123
8590/2019/GOV

                       AGRICULTURE	
  DISTRESS	
  AND	
  FARMERS’	
  UNREST	
  IN	
  MADHYA	
  PRADESH:	
  AN	
  EXPLORATORY	
  STUDY	
   19	
  
           	
                                                                                                                                                                                               	
  
           sensitive to drought and temperature changes. In the 2016, the wholesale price during
           the harvest season has fallen to Rs.2813 from Rs. 3569 in 2015 and has further
           dropped in 2017.

                                      Graph 9: Trend in Production, Mandi arrivals and prices of Soybean in MP

                  90.0	
                                                                                                                             4000	
  
                                                                                3506	
                3364	
  
                  80.0	
  
                                                                3402	
                                                3329	
                                         Production	
  
                                                                                                                                                     3500	
  
                                                  3137	
                                             3569	
  
                  70.0	
                                        3412	
  
                                                                                                                                      2757	
         3000	
  
                                                                                                            2813	
  
                                                  3034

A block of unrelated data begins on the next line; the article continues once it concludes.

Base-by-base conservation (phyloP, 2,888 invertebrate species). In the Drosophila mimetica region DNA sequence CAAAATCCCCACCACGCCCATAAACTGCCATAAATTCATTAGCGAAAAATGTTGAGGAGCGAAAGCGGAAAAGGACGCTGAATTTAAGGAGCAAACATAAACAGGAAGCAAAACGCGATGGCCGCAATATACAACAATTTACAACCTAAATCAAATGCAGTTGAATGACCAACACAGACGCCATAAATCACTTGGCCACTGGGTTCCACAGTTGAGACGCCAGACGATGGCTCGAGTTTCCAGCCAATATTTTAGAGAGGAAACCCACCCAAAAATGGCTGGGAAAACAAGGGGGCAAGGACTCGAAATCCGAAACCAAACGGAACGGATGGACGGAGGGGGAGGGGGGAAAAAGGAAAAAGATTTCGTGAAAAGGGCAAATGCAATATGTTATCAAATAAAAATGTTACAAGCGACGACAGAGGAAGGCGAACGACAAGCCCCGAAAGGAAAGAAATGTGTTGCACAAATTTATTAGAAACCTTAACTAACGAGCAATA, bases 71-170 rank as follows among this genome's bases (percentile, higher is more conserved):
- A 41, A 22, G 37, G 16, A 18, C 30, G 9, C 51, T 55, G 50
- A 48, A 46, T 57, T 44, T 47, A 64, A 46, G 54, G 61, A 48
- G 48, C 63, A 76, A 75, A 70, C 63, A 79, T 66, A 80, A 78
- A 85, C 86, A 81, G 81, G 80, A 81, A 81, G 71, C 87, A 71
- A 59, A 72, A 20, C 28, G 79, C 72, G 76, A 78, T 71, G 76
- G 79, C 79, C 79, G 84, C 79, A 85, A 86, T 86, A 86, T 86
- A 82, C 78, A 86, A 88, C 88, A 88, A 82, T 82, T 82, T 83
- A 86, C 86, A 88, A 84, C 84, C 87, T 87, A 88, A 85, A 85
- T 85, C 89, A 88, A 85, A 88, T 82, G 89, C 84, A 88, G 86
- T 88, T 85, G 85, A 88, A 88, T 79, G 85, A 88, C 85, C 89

2944	
                                                    2775	
                      Mandi	
  arrivals	
  in	
  
                  60.0	
  
                                  2258	
                                                                                              2595	
      2500	
             Lakh	
  tons	
  
                                                                                2560	
               2560	
           2600	
  
                  50.0	
  
                                                                2240	
                                                                               2000	
  
                  40.0	
          2012	
  
                                                                                                                                                                     Wholesale	
  price	
  in	
  	
  
                                                                                                                                                                     Rs/Qntls	
  
                                                  1690	
                                                                             66.5	
          1500	
  
                                                             78.0	
                             63.5	
  
                  30.0	
  
                                  1440	
                                       52.4	
  
                                                62.8	
                                                              49.1	
  
                                                                                                                                                     1000	
          MSP	
  
                  20.0	
  
                                66.7	
  
                  10.0	
                                                                                                                             500	
  

                    0.0	
                                                                                                                            0	
             Wholeslae	
  price	
  in